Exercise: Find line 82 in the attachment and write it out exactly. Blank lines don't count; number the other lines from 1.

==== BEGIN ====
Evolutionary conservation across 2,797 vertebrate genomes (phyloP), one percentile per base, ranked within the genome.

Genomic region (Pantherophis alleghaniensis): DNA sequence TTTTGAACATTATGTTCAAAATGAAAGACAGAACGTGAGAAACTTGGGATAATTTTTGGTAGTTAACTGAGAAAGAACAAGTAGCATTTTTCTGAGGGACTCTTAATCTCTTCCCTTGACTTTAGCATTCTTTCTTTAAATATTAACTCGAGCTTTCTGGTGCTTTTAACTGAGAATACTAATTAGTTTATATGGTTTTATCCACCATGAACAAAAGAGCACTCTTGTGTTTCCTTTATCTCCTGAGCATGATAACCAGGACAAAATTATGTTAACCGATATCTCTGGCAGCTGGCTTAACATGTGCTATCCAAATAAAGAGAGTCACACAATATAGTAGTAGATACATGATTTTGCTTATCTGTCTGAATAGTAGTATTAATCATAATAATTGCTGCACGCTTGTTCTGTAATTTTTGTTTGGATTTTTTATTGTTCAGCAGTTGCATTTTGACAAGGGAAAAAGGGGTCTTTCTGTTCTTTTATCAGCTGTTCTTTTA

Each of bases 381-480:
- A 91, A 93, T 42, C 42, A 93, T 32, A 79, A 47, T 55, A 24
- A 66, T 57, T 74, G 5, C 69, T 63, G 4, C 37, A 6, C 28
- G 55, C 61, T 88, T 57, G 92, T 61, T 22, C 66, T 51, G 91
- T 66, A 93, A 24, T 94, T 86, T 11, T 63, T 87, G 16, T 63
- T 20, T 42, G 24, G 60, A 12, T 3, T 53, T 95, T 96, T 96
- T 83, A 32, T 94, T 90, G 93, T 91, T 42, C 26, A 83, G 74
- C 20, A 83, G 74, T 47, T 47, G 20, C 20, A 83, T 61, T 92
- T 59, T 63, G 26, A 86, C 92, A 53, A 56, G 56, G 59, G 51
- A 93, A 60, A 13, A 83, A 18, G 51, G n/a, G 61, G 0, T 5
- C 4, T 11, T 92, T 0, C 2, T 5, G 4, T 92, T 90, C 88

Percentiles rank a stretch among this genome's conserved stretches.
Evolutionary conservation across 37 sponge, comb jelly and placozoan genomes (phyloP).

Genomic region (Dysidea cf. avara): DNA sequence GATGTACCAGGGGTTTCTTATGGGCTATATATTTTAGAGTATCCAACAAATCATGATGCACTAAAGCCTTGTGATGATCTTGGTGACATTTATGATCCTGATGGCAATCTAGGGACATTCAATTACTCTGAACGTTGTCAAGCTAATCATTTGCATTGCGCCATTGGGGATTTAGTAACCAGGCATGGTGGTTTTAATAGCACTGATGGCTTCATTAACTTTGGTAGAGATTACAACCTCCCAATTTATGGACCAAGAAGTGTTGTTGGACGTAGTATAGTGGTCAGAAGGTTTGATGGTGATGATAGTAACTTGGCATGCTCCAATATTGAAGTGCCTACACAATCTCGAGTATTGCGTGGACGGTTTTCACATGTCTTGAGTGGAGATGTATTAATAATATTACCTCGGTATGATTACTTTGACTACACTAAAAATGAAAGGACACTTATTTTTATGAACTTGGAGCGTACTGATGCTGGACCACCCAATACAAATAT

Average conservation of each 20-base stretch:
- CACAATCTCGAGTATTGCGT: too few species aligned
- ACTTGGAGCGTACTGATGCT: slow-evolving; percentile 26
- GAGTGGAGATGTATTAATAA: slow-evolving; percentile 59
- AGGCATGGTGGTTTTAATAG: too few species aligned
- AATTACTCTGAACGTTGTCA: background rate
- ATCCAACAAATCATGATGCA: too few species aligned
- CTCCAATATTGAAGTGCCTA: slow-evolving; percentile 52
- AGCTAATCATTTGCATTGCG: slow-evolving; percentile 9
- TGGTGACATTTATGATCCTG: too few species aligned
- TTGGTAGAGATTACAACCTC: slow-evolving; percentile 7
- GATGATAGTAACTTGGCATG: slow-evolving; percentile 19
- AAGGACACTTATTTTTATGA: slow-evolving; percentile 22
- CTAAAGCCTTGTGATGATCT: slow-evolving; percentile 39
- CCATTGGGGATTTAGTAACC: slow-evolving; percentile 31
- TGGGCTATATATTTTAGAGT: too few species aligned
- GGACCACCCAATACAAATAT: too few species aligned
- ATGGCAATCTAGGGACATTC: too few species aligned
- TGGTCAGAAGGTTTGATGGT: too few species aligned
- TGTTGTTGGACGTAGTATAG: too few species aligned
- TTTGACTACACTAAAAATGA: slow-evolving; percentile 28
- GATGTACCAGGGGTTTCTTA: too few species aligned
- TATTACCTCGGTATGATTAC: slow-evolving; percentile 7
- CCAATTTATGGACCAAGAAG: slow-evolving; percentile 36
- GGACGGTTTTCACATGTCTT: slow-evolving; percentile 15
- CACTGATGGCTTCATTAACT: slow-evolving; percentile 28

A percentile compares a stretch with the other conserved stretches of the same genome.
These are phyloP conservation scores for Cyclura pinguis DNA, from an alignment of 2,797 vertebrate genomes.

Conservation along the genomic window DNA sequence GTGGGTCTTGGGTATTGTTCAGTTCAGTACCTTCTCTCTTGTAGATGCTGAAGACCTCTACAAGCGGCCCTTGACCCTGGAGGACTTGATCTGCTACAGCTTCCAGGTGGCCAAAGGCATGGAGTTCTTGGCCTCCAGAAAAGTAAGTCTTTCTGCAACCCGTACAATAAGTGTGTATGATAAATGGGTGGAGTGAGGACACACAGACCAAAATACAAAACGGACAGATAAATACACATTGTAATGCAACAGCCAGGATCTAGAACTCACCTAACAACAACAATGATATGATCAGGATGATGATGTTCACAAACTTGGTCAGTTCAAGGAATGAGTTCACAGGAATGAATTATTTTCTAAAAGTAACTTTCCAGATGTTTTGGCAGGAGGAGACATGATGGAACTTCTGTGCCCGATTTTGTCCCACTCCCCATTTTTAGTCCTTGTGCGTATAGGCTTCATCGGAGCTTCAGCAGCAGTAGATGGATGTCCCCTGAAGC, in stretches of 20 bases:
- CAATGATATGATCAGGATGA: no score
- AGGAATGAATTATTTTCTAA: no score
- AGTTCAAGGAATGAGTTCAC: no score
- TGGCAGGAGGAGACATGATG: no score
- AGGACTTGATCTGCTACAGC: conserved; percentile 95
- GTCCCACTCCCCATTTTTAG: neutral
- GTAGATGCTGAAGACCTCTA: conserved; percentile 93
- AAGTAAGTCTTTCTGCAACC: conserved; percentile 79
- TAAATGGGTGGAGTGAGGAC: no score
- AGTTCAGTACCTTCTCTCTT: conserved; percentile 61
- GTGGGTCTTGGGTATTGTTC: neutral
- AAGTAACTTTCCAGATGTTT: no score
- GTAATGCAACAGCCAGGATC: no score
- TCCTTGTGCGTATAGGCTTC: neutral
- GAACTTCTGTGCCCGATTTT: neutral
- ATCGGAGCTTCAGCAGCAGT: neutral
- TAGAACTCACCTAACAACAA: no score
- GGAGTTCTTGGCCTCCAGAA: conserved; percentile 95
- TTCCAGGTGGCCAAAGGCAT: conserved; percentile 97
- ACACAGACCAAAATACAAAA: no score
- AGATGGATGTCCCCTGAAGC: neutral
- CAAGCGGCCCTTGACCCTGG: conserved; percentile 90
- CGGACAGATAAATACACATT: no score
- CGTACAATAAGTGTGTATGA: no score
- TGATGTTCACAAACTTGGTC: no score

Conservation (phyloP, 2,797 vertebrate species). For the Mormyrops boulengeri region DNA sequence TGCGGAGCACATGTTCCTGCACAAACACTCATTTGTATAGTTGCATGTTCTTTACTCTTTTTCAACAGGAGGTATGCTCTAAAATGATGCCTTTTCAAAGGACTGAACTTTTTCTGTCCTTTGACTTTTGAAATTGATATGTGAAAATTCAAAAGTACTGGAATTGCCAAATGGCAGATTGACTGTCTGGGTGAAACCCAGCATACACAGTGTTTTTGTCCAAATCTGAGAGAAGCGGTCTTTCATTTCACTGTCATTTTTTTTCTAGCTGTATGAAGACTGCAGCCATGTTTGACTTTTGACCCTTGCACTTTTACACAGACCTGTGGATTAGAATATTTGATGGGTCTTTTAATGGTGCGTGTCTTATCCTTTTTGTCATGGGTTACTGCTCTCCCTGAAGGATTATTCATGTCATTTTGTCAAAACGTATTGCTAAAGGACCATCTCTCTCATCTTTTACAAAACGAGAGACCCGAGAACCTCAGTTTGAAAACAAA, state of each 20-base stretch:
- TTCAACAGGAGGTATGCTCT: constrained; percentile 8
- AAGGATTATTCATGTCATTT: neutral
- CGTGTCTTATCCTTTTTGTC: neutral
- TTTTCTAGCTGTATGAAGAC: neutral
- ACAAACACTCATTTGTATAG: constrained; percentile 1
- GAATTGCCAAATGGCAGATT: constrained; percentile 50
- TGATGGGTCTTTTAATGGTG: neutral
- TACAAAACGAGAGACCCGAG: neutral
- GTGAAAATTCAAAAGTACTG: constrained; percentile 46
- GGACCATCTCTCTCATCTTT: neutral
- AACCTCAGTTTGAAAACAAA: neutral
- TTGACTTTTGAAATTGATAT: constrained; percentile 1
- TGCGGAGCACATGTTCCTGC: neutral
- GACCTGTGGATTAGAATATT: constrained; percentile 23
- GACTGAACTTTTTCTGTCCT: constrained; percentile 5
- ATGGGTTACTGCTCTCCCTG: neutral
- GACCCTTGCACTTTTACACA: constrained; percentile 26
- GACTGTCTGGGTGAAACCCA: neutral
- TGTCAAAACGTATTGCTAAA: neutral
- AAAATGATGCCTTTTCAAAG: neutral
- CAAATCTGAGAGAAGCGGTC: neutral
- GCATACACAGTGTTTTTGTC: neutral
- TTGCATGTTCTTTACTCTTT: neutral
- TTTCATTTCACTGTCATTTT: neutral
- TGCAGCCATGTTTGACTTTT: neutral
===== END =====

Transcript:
- AACCTCAGTTTGAAAACAAA: neutral